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Personality factors, such as neuroticism, are important for understanding motives for cannabis use; however, few studies have examined the role of neuroticism in the context of other personality factors, or possible mechanisms accounting for an association between neuroticism and motives for use. The present study examined concurrent associations between personality traits (i.e., conscientiousness, extraversion, agreeableness, and neuroticism) and cannabis use motives, and the role of anxiety sensitivity (AS) in the association between neuroticism and coping cannabis use motives. Seventy young adults endorsing past-month cannabis use (58.6 % female, M age = 20.91) completed self-report measures. Linear regressions were conducted to examine the concurrent associations between personality factors and cannabis use motives. Higher levels of neuroticism, but no other personality traits, were significantly associated with greater coping (β = 45, p < .01) and expansion (β = 0.29, p = <.05) motives. Bootstrap analysis (10,000 re-samples) revealed that a significant portion of the relationship between neuroticism and coping motives was explained by AS (point estimate = 0.029, PB 95 % CI: 0.0089 to 0.0615). Greater neuroticism may result in heightened sensitivity to arousal, which may then increase motivation to use cannabis to alleviate such arousal.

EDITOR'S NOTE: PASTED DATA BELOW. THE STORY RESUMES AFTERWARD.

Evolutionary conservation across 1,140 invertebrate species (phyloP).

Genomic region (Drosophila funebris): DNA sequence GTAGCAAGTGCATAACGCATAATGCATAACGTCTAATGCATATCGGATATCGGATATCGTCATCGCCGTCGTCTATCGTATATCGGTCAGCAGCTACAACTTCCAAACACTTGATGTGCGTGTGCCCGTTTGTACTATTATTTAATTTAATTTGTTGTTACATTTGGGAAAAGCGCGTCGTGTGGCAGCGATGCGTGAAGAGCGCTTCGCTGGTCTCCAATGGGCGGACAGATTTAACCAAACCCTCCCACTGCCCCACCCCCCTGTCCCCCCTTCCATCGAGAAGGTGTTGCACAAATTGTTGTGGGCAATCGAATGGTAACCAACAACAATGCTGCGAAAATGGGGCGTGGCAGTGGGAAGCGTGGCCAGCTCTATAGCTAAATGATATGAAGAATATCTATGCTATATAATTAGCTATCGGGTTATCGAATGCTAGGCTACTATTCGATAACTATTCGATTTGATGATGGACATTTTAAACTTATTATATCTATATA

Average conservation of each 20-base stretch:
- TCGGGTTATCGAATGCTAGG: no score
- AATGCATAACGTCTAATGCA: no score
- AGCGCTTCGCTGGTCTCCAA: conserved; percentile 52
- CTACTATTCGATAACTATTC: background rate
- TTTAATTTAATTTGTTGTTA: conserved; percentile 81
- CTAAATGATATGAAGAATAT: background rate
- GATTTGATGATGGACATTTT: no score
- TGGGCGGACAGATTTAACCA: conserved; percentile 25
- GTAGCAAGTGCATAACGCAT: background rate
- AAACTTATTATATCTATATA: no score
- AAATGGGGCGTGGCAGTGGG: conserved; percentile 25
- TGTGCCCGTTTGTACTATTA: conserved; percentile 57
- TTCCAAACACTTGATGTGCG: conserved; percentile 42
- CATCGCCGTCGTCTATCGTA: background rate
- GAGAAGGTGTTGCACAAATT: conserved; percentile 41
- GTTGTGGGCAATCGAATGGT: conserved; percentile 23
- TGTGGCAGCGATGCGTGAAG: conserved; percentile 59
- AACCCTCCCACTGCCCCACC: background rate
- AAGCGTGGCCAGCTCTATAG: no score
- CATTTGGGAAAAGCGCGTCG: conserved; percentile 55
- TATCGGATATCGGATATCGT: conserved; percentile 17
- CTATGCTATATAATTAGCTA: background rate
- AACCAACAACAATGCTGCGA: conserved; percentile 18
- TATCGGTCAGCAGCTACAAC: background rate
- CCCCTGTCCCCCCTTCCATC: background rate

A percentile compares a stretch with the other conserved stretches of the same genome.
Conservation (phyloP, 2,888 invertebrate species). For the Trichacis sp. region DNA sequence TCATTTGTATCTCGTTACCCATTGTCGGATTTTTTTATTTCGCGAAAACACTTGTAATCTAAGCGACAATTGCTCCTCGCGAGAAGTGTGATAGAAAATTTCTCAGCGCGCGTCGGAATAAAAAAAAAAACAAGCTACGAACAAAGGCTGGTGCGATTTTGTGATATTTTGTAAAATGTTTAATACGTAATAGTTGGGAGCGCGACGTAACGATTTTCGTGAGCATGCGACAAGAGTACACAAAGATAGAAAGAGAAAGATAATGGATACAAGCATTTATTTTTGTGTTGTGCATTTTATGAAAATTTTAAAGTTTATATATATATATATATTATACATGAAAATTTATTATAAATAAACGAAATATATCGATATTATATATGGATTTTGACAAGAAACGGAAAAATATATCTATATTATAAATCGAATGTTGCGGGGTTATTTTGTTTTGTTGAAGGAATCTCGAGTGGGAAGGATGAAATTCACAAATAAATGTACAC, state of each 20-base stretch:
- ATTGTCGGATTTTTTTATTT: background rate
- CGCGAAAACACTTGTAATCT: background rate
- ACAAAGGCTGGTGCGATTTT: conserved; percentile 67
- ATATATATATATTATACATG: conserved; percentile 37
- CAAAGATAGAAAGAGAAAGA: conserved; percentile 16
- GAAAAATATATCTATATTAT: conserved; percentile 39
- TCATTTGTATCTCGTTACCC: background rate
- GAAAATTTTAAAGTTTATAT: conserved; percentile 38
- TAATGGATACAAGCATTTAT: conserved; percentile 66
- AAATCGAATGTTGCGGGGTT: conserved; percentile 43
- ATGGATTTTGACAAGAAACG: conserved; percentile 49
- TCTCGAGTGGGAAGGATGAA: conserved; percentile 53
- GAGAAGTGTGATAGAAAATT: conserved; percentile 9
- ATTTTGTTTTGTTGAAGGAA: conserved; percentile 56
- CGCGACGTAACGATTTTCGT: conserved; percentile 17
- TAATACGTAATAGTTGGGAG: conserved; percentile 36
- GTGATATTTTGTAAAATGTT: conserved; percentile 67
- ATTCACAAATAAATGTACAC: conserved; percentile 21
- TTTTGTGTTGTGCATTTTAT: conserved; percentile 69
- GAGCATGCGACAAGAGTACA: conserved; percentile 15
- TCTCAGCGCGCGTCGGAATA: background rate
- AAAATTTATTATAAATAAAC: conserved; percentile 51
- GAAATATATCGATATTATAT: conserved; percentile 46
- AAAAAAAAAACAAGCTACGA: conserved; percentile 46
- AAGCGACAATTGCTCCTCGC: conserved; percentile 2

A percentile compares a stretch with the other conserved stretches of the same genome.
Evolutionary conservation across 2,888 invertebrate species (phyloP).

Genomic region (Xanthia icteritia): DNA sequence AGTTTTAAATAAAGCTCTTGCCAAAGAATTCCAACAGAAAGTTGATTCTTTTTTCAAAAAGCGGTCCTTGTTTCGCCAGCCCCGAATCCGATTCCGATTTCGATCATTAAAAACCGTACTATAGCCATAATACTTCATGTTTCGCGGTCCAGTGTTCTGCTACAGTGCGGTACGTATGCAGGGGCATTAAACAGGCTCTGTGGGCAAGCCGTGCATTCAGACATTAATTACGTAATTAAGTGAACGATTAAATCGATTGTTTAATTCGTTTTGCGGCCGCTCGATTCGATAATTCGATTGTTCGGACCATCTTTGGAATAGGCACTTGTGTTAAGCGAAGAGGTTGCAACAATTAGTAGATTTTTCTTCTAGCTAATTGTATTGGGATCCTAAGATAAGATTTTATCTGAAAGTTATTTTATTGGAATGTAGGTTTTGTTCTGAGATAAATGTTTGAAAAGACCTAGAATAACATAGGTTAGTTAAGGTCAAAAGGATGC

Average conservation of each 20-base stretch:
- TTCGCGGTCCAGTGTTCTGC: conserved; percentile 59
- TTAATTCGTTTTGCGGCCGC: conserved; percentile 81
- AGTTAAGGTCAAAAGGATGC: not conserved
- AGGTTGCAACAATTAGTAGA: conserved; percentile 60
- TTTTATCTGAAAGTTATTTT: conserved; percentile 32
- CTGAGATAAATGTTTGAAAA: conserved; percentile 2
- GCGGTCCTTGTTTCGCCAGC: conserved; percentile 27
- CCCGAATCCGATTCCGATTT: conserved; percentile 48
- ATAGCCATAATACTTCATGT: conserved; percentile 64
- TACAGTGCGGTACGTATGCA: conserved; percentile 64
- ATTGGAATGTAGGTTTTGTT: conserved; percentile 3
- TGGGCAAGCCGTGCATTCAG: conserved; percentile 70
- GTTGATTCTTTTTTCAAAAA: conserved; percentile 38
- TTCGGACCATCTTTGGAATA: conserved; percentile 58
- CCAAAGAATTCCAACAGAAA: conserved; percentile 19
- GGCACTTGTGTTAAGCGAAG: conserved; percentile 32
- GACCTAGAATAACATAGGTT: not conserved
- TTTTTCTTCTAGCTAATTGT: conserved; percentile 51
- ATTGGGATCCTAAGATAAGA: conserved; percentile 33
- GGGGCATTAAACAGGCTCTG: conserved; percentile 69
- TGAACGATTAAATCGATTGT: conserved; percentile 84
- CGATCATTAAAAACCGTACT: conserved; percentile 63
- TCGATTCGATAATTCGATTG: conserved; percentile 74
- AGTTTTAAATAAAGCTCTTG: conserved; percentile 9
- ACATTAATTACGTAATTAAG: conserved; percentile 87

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- Examination of the Association Among Personality Traits, Anxiety Sensitivity, and Cannabis Use Motives in a Community Sample
Christina M. Sheerin
Michael J. Zvolensky
Erin C. Berenz
- Springer US
Journal of Psychopathology and Behavioral Assessment
Print ISSN: 0882-2689
Elektronisch ISSN: 1573-3505